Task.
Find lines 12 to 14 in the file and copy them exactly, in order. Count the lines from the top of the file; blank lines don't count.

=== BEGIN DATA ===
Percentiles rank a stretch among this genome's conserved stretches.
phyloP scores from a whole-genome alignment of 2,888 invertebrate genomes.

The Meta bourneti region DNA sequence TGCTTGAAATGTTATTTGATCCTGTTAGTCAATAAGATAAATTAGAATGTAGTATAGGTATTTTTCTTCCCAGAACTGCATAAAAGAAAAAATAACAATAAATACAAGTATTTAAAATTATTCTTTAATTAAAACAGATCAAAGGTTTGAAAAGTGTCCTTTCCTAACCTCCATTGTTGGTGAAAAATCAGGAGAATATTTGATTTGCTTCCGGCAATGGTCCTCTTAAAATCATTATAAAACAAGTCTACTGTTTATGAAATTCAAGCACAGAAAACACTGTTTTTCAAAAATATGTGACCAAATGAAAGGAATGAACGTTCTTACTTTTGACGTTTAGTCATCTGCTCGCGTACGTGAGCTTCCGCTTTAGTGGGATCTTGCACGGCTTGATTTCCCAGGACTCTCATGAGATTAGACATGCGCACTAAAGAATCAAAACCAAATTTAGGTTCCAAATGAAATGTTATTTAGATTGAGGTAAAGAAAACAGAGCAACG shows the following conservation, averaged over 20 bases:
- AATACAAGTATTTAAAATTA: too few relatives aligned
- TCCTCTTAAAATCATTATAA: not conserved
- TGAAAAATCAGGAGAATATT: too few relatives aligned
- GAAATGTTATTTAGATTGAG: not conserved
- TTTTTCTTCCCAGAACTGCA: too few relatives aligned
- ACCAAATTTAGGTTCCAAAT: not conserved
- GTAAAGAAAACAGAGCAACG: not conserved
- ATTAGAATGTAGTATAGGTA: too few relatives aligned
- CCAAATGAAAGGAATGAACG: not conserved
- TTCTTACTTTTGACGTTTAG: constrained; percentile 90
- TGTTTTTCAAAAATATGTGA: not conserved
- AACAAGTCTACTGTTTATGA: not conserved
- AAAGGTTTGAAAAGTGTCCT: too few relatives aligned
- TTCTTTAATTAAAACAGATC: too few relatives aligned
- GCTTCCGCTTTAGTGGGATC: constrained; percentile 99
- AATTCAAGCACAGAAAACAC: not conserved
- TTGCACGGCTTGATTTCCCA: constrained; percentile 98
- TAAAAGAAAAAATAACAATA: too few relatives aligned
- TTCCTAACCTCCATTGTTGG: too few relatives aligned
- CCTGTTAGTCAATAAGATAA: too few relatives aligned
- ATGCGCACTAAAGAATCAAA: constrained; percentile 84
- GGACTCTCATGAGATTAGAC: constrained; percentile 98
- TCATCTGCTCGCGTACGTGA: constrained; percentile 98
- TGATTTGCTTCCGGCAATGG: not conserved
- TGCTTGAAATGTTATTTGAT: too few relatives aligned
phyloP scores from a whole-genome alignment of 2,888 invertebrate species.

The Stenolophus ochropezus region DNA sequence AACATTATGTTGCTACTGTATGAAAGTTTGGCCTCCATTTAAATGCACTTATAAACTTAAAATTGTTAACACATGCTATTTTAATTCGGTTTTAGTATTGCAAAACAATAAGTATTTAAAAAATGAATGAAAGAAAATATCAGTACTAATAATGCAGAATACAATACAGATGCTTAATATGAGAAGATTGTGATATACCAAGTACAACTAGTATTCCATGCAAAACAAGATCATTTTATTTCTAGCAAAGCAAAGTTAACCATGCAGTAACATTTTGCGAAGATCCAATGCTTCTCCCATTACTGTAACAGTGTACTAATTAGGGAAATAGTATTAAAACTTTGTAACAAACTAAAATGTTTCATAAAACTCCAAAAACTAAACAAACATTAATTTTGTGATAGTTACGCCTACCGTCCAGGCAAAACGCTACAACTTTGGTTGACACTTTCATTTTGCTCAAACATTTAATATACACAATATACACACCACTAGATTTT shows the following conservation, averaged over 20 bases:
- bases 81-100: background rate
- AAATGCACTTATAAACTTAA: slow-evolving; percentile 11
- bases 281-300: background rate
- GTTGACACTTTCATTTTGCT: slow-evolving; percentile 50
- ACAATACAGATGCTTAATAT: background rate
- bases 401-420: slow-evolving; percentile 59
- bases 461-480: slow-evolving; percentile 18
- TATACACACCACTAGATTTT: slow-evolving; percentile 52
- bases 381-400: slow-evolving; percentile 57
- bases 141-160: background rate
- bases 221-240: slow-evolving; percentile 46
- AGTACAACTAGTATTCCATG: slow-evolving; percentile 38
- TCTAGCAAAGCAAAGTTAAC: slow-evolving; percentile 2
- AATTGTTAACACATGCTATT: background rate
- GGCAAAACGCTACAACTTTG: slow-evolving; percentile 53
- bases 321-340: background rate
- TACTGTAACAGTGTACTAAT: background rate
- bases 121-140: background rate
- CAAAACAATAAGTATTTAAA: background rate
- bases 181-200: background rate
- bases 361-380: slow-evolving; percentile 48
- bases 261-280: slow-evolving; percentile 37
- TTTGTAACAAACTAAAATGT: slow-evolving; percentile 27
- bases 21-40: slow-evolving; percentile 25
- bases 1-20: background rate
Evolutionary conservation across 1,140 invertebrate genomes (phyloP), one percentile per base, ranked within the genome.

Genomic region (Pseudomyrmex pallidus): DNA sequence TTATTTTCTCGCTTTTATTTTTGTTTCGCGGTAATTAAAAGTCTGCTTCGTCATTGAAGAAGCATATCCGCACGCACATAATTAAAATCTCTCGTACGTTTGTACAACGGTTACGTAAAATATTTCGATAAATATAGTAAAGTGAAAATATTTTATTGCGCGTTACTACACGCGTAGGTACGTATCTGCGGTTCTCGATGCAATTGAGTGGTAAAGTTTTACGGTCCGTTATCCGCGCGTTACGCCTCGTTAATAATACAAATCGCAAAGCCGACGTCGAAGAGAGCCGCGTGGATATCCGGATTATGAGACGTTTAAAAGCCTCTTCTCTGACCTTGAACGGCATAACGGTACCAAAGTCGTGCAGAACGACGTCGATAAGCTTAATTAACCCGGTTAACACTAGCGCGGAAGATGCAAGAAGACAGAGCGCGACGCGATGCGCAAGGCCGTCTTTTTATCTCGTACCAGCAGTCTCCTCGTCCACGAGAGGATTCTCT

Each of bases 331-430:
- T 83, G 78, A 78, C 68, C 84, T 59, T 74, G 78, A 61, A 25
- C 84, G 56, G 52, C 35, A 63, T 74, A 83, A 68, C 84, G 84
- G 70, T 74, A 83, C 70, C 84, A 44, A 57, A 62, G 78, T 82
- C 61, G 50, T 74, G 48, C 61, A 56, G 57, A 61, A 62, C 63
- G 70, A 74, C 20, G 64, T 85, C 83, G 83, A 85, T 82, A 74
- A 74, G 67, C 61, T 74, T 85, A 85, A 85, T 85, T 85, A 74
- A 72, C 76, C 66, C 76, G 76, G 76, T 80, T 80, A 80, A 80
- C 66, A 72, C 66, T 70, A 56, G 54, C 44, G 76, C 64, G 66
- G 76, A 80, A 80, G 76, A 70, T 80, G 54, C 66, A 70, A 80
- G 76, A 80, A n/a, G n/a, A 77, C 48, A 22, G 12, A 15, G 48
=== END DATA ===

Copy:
- CCAAATGAAAGGAATGAACG: not conserved
- TTCTTACTTTTGACGTTTAG: constrained; percentile 90
- TGTTTTTCAAAAATATGTGA: not conserved